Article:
Industrial hemp farm coming to Douglas County
Although Douglas County residents overwhelmingly shot down Question 2 on the November ballot, a similar form of green is soon coming to Carson Valley.
Las Vegas-based Positively Green Organics LLC in late December was approved by the Nevada Department of Agriculture to grow industrial hemp on a 50-acre site in northwest Douglas County.
“The number one mistake people [make] is they think CBD (cannabidiol oil) people are out getting high and growing marijuana,” Positively Green co-owner Jason Taylor said in a phone interview. “You can roll up all 50 acres of our field and smoke it and not get high. You’ll just go to the hospital with a headache.”
The Nevada Department of Agriculture describes industrial hemp as “derived from the plant Cannabis sativa L and is among the same species as marijuana. It contains a low concentration of the psychoactive constituent known as tetrahydrocannabino, which means it cannot be used as a drug. The hemp plant is limited for use in textiles, fiber, forage, cosmetics, etc.”
Industrial hemp has a THC concentration of no more than .3 percent on a dry weight basis.
Last year Positively Green farmed industrial hemp on a 4-acre plot outside of Pahrump, Taylor said. This year the company plans to expand to about 60 acres outside Pahrump, in addition to its site in Douglas County.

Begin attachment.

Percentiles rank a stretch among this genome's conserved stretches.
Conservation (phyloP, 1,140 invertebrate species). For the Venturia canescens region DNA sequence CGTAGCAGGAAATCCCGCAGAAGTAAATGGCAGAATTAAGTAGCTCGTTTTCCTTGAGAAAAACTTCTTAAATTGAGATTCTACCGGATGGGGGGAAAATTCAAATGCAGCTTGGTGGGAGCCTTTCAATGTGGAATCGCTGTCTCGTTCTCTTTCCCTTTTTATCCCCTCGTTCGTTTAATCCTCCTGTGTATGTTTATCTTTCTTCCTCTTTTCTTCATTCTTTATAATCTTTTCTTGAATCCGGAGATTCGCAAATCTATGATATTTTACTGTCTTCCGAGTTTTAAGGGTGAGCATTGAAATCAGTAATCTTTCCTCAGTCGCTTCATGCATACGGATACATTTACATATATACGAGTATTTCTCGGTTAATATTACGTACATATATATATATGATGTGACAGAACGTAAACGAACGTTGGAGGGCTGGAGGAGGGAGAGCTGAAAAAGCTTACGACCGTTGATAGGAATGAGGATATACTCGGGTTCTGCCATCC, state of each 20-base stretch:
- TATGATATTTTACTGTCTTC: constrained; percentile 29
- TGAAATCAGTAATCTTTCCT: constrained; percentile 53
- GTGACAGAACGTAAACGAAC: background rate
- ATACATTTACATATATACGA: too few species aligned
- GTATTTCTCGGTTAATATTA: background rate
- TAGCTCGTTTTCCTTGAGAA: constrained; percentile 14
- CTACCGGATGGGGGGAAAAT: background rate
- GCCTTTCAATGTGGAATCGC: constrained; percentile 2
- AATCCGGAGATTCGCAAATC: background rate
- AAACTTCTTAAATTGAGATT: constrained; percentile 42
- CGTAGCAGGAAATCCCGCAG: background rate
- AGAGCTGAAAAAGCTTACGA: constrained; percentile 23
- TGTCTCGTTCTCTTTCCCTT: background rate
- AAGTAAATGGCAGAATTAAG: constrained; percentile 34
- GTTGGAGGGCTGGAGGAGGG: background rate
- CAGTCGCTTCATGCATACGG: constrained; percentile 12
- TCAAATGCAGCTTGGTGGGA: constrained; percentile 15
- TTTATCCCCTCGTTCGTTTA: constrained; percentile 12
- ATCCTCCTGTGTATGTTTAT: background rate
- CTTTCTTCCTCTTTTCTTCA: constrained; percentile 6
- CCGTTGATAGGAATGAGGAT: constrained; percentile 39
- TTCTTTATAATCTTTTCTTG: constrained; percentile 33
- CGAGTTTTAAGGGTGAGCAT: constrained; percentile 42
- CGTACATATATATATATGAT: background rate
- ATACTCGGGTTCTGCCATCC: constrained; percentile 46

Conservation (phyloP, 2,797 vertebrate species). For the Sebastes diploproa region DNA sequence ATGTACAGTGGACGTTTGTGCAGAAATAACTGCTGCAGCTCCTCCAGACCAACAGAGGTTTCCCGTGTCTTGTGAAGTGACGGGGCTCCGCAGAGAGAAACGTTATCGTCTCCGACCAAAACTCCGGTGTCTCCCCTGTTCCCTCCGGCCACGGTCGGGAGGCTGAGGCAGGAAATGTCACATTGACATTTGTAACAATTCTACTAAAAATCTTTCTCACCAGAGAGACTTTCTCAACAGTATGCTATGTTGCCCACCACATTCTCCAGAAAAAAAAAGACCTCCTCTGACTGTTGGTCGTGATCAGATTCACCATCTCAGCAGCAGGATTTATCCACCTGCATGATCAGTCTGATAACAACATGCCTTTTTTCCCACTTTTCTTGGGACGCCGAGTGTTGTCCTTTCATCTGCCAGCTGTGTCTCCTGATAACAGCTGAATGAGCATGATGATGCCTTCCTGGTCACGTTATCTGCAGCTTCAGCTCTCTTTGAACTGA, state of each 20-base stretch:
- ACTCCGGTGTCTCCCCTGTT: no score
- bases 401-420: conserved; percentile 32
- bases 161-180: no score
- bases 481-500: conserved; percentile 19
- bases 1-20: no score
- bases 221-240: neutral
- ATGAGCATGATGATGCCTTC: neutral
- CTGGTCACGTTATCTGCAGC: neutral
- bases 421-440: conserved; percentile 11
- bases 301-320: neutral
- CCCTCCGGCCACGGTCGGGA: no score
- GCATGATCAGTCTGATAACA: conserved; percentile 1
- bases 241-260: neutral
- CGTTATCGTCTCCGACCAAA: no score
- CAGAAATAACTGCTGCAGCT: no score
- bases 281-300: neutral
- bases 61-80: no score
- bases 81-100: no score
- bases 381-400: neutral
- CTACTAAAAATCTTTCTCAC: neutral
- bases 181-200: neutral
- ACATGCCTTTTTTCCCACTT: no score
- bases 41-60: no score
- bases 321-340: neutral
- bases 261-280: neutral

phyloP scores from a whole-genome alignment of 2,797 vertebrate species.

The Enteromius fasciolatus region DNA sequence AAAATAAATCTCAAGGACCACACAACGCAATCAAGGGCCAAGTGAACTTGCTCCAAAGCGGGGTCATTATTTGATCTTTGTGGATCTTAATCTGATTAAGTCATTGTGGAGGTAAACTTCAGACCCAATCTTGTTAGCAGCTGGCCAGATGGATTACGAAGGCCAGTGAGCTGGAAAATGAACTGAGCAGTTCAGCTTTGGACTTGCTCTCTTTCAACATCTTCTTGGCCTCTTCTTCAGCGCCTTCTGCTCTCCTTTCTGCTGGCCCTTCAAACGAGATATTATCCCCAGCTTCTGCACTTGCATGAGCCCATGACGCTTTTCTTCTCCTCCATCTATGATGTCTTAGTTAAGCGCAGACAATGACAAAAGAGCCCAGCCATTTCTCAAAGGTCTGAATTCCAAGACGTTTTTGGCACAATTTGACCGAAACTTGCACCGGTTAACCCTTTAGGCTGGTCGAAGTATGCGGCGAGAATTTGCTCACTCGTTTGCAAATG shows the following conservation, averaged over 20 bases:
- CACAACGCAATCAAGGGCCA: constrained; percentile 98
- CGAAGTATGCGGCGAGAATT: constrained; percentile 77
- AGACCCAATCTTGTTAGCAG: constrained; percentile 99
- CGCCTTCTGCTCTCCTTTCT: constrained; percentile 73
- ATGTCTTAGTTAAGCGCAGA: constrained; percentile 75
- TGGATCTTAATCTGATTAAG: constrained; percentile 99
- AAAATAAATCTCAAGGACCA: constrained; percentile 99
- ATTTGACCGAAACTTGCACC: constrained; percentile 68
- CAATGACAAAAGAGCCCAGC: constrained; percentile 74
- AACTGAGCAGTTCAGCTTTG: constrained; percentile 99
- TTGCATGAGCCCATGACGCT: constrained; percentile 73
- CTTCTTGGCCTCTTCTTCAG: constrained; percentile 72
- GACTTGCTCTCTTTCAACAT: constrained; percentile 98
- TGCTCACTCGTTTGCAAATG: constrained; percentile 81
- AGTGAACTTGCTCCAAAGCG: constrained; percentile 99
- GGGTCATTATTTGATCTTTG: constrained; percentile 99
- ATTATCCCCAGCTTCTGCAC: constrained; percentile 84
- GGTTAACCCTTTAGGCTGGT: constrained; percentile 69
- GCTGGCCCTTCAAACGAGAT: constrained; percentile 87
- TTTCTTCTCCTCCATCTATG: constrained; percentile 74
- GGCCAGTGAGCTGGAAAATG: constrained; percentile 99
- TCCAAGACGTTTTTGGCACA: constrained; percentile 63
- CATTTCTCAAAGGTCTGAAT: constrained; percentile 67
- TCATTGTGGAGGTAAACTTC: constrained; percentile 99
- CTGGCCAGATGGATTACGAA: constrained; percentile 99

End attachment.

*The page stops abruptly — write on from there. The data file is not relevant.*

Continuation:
He said he found the Genoa-area property, located off Chula Vista Lane, on a planned trip to Tahoe.
“I saw the land and fell in love with it,” he said. “The soil was some of the best I’ve ever seen.”
Taylor said he first became interested in growing industrial hemp to help his wife recover from injuries she sustained in a vehicle accident. He found that cannabidiol oil, derived from industrial hemp, helped her. CBD hemp oil is made from plants with low levels of THC and does not cause a user to feel “high.”
“I’m not a get-high kind of guy,” he said. “For me it was a personal mission to try to help my wife.”
Taylor is anticipating a May 10 planting date at the Genoa property. He is planting the varietal “Cherry Wine,” which has a 120-day growing cycle and should be ready for harvest around the end of August or early September, he said.
The hemp will be dried and sold to end-manufacturers. Any extraction of CBD from the plant would happen outside Douglas County, he said.
“I’m not here to get people excited or get people angry,” he said.
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